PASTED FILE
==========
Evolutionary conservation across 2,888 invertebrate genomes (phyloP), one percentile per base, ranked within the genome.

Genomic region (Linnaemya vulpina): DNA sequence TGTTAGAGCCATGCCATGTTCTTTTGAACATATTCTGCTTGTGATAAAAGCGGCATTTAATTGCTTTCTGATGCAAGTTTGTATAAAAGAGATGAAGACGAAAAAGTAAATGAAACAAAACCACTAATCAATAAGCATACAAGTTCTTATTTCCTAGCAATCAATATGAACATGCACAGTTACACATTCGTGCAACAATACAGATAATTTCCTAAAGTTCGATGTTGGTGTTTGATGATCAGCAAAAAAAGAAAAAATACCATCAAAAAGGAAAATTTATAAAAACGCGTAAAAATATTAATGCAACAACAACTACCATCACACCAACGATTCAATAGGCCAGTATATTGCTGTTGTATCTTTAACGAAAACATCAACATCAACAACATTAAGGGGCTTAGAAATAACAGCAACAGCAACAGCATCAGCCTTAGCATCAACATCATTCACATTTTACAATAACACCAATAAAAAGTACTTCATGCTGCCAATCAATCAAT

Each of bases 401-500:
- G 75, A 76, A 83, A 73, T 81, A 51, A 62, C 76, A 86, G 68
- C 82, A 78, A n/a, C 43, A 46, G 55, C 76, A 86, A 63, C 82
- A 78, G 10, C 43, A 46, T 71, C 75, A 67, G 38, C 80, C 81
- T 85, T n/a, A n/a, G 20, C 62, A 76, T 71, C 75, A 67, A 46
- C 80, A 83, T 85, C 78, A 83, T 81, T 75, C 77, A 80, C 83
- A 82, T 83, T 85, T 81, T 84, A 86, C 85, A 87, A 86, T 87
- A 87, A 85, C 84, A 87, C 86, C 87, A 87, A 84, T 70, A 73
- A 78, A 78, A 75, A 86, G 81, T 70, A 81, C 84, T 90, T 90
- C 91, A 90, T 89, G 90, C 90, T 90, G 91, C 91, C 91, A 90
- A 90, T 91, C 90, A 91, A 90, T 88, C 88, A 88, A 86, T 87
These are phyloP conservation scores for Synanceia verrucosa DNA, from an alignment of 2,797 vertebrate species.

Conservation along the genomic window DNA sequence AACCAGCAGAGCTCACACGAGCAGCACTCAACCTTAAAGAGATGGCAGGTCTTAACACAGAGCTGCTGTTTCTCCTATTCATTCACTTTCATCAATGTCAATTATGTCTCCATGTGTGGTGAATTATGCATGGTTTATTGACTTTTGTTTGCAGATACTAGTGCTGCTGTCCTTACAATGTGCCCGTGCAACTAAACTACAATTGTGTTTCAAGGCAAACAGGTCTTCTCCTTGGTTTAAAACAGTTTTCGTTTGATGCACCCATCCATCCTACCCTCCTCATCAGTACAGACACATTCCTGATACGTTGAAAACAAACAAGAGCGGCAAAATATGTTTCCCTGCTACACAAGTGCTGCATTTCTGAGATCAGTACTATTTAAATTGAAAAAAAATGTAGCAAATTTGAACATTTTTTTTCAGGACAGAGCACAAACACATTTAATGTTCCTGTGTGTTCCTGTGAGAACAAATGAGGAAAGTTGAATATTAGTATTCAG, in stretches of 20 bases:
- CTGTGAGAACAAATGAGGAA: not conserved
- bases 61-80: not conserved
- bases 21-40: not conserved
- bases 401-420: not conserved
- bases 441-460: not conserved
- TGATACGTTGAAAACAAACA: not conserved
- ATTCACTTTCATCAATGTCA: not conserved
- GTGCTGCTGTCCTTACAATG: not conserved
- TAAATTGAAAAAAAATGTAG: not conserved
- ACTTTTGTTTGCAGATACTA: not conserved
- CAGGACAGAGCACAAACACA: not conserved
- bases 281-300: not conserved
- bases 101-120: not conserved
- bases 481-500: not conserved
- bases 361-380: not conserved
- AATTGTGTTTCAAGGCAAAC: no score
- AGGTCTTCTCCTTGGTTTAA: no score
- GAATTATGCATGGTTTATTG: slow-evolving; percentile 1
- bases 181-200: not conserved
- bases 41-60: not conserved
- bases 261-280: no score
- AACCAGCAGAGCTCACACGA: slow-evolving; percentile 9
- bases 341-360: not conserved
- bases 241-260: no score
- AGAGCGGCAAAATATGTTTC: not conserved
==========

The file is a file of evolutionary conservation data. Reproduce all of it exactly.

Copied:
Evolutionary conservation across 2,888 invertebrate genomes (phyloP), one percentile per base, ranked within the genome.

Genomic region (Linnaemya vulpina): DNA sequence TGTTAGAGCCATGCCATGTTCTTTTGAACATATTCTGCTTGTGATAAAAGCGGCATTTAATTGCTTTCTGATGCAAGTTTGTATAAAAGAGATGAAGACGAAAAAGTAAATGAAACAAAACCACTAATCAATAAGCATACAAGTTCTTATTTCCTAGCAATCAATATGAACATGCACAGTTACACATTCGTGCAACAATACAGATAATTTCCTAAAGTTCGATGTTGGTGTTTGATGATCAGCAAAAAAAGAAAAAATACCATCAAAAAGGAAAATTTATAAAAACGCGTAAAAATATTAATGCAACAACAACTACCATCACACCAACGATTCAATAGGCCAGTATATTGCTGTTGTATCTTTAACGAAAACATCAACATCAACAACATTAAGGGGCTTAGAAATAACAGCAACAGCAACAGCATCAGCCTTAGCATCAACATCATTCACATTTTACAATAACACCAATAAAAAGTACTTCATGCTGCCAATCAATCAAT

Each of bases 401-500:
- G 75, A 76, A 83, A 73, T 81, A 51, A 62, C 76, A 86, G 68
- C 82, A 78, A n/a, C 43, A 46, G 55, C 76, A 86, A 63, C 82
- A 78, G 10, C 43, A 46, T 71, C 75, A 67, G 38, C 80, C 81
- T 85, T n/a, A n/a, G 20, C 62, A 76, T 71, C 75, A 67, A 46
- C 80, A 83, T 85, C 78, A 83, T 81, T 75, C 77, A 80, C 83
- A 82, T 83, T 85, T 81, T 84, A 86, C 85, A 87, A 86, T 87
- A 87, A 85, C 84, A 87, C 86, C 87, A 87, A 84, T 70, A 73
- A 78, A 78, A 75, A 86, G 81, T 70, A 81, C 84, T 90, T 90
- C 91, A 90, T 89, G 90, C 90, T 90, G 91, C 91, C 91, A 90
- A 90, T 91, C 90, A 91, A 90, T 88, C 88, A 88, A 86, T 87
These are phyloP conservation scores for Synanceia verrucosa DNA, from an alignment of 2,797 vertebrate species.

Conservation along the genomic window DNA sequence AACCAGCAGAGCTCACACGAGCAGCACTCAACCTTAAAGAGATGGCAGGTCTTAACACAGAGCTGCTGTTTCTCCTATTCATTCACTTTCATCAATGTCAATTATGTCTCCATGTGTGGTGAATTATGCATGGTTTATTGACTTTTGTTTGCAGATACTAGTGCTGCTGTCCTTACAATGTGCCCGTGCAACTAAACTACAATTGTGTTTCAAGGCAAACAGGTCTTCTCCTTGGTTTAAAACAGTTTTCGTTTGATGCACCCATCCATCCTACCCTCCTCATCAGTACAGACACATTCCTGATACGTTGAAAACAAACAAGAGCGGCAAAATATGTTTCCCTGCTACACAAGTGCTGCATTTCTGAGATCAGTACTATTTAAATTGAAAAAAAATGTAGCAAATTTGAACATTTTTTTTCAGGACAGAGCACAAACACATTTAATGTTCCTGTGTGTTCCTGTGAGAACAAATGAGGAAAGTTGAATATTAGTATTCAG, in stretches of 20 bases:
- CTGTGAGAACAAATGAGGAA: not conserved
- bases 61-80: not conserved
- bases 21-40: not conserved
- bases 401-420: not conserved
- bases 441-460: not conserved
- TGATACGTTGAAAACAAACA: not conserved
- ATTCACTTTCATCAATGTCA: not conserved
- GTGCTGCTGTCCTTACAATG: not conserved
- TAAATTGAAAAAAAATGTAG: not conserved
- ACTTTTGTTTGCAGATACTA: not conserved
- CAGGACAGAGCACAAACACA: not conserved
- bases 281-300: not conserved
- bases 101-120: not conserved
- bases 481-500: not conserved
- bases 361-380: not conserved
- AATTGTGTTTCAAGGCAAAC: no score
- AGGTCTTCTCCTTGGTTTAA: no score
- GAATTATGCATGGTTTATTG: slow-evolving; percentile 1
- bases 181-200: not conserved
- bases 41-60: not conserved
- bases 261-280: no score
- AACCAGCAGAGCTCACACGA: slow-evolving; percentile 9
- bases 341-360: not conserved
- bases 241-260: no score
- AGAGCGGCAAAATATGTTTC: not conserved